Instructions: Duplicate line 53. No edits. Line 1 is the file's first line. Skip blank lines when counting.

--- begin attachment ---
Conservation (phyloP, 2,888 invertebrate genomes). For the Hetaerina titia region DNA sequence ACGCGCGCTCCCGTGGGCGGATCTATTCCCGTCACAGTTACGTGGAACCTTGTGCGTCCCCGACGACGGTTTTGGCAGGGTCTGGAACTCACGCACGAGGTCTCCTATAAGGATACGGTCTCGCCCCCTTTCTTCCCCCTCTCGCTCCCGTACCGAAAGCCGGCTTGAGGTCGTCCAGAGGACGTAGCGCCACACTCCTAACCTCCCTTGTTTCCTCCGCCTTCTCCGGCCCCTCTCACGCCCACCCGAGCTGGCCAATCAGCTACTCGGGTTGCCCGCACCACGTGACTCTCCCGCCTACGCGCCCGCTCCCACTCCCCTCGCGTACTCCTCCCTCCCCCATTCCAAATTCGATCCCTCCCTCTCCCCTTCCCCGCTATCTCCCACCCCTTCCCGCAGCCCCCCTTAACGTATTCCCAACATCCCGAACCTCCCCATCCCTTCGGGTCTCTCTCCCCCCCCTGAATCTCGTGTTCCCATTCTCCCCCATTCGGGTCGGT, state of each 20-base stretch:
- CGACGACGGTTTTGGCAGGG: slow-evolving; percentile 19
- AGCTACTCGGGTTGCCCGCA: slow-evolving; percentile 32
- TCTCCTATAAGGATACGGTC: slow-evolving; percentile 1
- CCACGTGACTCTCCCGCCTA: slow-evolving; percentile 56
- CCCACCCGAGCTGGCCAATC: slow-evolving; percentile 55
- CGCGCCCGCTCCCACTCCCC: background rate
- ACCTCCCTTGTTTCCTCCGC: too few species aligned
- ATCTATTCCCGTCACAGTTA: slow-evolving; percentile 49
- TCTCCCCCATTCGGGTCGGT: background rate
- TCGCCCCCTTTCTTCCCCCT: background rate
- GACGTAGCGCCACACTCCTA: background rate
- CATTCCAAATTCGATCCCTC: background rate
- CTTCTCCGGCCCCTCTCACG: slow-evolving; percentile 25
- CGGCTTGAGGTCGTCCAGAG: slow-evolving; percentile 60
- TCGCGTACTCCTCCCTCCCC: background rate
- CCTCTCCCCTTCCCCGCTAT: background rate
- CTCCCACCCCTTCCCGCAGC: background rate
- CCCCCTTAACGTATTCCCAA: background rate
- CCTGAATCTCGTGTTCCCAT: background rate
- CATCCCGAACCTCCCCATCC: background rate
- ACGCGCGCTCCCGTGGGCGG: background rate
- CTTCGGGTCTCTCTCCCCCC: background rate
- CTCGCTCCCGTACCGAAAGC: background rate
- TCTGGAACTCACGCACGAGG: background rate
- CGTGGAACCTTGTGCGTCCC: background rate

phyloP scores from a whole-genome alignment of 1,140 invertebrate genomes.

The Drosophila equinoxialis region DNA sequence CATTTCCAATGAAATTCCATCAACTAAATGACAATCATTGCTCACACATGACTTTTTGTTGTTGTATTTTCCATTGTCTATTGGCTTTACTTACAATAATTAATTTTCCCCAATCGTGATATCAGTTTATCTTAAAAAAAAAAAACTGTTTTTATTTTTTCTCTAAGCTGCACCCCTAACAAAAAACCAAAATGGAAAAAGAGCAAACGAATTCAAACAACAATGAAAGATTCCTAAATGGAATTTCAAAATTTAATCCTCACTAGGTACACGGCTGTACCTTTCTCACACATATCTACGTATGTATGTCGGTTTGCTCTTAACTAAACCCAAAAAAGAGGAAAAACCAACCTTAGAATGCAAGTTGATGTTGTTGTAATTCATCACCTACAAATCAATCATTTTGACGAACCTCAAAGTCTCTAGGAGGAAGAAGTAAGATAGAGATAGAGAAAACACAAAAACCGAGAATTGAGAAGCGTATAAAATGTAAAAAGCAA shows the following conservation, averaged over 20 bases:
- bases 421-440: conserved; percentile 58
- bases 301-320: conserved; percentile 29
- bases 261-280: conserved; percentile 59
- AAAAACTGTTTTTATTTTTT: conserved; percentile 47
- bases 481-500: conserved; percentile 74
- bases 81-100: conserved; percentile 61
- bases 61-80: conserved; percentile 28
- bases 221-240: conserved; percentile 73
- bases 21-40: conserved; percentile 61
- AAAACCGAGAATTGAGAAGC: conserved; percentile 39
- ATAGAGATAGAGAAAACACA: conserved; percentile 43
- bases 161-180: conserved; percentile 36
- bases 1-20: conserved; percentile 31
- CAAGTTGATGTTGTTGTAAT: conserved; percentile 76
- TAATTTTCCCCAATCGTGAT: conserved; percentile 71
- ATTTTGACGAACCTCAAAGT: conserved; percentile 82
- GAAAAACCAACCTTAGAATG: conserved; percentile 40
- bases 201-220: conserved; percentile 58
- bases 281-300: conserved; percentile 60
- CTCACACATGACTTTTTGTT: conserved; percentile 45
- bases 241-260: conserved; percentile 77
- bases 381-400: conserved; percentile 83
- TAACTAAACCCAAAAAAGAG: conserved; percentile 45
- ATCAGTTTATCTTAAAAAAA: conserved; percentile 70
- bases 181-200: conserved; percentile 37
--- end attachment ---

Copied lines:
- bases 181-200: conserved; percentile 37